Creating Value through Divestitures
Managers should devote as much time to divestitures as they do to acquisitions; however, managers tend to delay divesting, which leads to the loss of potential value creation. Divestments can create value both around the time of the announcement and in the long term. A divestiture creates value because of the “best owner” principle whereby the old owner's culture or expertise is not well suited for the needs of the divested business. A mature parent company divesting an innovative growth division is the typical example; however, companies ripe for divestiture could be at any stage in their life cycle.
Considerations in divesting are (1) possible losses from synergies and shared assets and systems; (2) financing and fiscal changes; (3) legal, contractual, and regulatory barriers; and (4) the pricing and liquidity of assets. The costs from synergy losses, for example, may be subtle, and existing contracts may have to be renegotiated. Evidence shows that the level of liquidity of the divested assets plays a role in the amount of value created.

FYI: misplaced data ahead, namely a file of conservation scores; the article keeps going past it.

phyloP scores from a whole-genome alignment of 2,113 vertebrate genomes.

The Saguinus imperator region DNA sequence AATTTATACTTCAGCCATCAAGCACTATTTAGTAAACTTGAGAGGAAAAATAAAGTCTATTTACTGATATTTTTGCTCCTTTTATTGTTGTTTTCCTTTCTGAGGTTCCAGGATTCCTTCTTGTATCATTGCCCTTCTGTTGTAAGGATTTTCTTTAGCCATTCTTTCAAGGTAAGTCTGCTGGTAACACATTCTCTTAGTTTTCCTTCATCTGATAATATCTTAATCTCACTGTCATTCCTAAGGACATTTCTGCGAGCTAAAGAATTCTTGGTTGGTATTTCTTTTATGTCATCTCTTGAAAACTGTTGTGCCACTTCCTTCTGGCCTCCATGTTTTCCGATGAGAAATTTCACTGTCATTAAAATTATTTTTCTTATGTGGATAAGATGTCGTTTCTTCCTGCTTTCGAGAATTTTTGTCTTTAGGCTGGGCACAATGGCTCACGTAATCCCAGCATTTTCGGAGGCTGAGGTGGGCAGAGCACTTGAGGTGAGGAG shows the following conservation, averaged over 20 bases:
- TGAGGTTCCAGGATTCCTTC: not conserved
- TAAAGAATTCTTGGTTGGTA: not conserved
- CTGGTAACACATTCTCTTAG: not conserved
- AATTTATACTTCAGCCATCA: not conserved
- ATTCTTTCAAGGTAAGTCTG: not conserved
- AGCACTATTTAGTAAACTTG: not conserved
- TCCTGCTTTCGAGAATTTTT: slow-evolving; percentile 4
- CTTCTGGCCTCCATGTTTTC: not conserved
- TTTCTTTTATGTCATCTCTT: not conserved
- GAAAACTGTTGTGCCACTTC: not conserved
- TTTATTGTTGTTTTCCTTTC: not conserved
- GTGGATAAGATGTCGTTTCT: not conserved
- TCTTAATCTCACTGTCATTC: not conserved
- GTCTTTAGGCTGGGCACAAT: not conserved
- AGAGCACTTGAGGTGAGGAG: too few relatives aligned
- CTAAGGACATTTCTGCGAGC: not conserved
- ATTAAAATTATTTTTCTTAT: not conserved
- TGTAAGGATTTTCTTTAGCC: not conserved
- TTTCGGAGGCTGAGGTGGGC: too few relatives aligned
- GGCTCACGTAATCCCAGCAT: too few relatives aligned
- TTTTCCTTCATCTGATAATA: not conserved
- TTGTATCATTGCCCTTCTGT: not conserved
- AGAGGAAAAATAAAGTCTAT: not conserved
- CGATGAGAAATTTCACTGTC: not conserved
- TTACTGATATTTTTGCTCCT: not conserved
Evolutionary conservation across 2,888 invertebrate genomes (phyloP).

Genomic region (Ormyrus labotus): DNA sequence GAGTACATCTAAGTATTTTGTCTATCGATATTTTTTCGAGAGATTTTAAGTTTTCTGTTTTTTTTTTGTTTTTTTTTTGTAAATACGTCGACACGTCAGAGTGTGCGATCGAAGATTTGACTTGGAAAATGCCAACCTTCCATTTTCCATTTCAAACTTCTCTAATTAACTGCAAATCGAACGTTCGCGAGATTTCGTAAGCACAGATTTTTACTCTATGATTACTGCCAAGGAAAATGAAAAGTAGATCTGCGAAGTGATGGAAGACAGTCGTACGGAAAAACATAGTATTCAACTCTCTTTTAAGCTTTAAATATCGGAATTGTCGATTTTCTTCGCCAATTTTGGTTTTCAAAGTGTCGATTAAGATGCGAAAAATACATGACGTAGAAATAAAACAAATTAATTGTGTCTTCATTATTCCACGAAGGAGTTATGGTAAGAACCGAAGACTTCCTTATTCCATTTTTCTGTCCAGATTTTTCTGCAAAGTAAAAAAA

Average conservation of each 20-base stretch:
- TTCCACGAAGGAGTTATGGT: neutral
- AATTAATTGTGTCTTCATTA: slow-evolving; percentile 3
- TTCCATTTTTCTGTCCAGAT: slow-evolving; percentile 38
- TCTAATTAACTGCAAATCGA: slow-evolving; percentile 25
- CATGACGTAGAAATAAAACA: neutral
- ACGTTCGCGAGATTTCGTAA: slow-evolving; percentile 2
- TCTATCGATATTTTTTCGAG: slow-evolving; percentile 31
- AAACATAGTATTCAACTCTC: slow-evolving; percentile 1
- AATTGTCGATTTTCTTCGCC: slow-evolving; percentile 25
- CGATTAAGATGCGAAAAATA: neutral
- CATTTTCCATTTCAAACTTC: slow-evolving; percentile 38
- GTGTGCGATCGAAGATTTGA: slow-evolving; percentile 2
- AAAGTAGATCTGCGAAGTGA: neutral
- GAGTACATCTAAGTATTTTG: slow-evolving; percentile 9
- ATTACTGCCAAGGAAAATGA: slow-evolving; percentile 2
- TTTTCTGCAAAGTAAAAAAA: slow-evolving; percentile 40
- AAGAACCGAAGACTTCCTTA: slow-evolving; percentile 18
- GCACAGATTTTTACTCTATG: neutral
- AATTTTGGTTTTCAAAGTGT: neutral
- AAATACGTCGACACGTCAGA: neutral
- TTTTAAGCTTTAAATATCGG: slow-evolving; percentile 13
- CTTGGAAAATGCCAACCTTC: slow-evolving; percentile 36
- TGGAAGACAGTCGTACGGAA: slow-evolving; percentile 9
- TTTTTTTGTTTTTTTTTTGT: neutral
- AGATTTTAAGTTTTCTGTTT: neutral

Divestitures can be private transactions, such as trade sales and joint ventures, or they can be public transactions. Private transactions generally lead to more value creation for the seller. Public transactions include IPOs, carve-outs, spin-offs (demergers), split-offs, and the issuance of a tracking stock. Public transactions can be beneficial over the long term if the industry is consolidating. Several ...